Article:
Without a valid and convincing conventional deterrent, China is emboldened to take action in the region and globally to supplant U.S. interests.
Donald Trump’s Secretary of Defense Mark Esper, a former vice president of and lobbyist for weapons corporation Raytheon, said in 2019 that the United States sought to deploy intermediate-range missiles to the Pacific region “sooner, rather than later.”
Acknowledging that the Joe Biden administration has continued Trump’s aggressive policies against China, the RAND report emphasized,
The strategic logic that underlies this thinking did not change with the transition of administrations in Washington.
Secretary of State Antony Blinken gave a historic speech on May 26 making it clear that the U.S. government is waging a policy of containment and siege against China, similar to the one that Washington pursued against the Soviet Union in the first cold war.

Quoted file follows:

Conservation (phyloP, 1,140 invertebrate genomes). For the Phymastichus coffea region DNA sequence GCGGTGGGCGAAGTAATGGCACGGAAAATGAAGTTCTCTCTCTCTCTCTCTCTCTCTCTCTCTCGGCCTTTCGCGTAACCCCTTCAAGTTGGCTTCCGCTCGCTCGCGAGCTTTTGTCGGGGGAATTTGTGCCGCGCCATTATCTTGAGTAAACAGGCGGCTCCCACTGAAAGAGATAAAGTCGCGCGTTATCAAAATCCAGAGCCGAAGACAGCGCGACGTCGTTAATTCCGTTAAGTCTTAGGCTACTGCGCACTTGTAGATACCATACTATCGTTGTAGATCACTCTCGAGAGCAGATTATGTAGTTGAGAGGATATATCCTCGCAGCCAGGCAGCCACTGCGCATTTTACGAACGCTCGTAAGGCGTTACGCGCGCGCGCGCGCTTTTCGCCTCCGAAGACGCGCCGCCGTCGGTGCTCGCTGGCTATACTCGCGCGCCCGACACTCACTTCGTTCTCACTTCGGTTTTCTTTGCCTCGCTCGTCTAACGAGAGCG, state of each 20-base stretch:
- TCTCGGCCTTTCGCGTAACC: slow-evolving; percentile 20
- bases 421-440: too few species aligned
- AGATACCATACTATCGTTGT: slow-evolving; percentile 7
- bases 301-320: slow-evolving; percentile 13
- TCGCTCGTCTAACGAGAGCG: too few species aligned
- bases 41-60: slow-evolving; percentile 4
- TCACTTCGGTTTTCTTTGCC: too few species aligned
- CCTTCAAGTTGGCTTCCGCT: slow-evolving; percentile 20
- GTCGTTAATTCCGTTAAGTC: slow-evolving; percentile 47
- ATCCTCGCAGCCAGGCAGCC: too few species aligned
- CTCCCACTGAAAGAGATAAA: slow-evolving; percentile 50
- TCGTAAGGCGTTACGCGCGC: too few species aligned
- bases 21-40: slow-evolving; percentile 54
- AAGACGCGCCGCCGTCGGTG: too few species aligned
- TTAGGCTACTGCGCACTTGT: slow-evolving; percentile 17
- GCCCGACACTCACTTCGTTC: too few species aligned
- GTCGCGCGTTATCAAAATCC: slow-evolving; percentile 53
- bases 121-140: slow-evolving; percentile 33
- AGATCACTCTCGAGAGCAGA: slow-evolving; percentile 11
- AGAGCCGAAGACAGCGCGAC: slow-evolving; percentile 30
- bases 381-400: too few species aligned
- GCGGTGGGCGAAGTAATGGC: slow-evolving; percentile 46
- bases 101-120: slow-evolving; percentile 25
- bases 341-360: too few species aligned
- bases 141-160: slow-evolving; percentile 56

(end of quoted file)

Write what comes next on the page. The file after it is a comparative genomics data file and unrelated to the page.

Country by country
The RAND report, which is titled “Ground-Based Intermediate-Range Missiles in the Indo-Pacific Assessing the Positions of U.S. Allies,” was commissioned by the U.S. military’s Pacific Air Forces, and was written by political scientist Jeffrey W. Hornung.
It analyzes Washington’s relations with its five treaty allies in the Pacific region, and explained why they are unlikely to host U.S. ground-based intermediate-range missiles.
It is highly unlikely that Thailand, the Philippines, or the Republic of Korea (ROK) would agree to host U.S. GBIRMs, and there is a small likelihood that Australia or Japan would do so, although the possibility that an agreement might be struck with Tokyo is only slightly greater.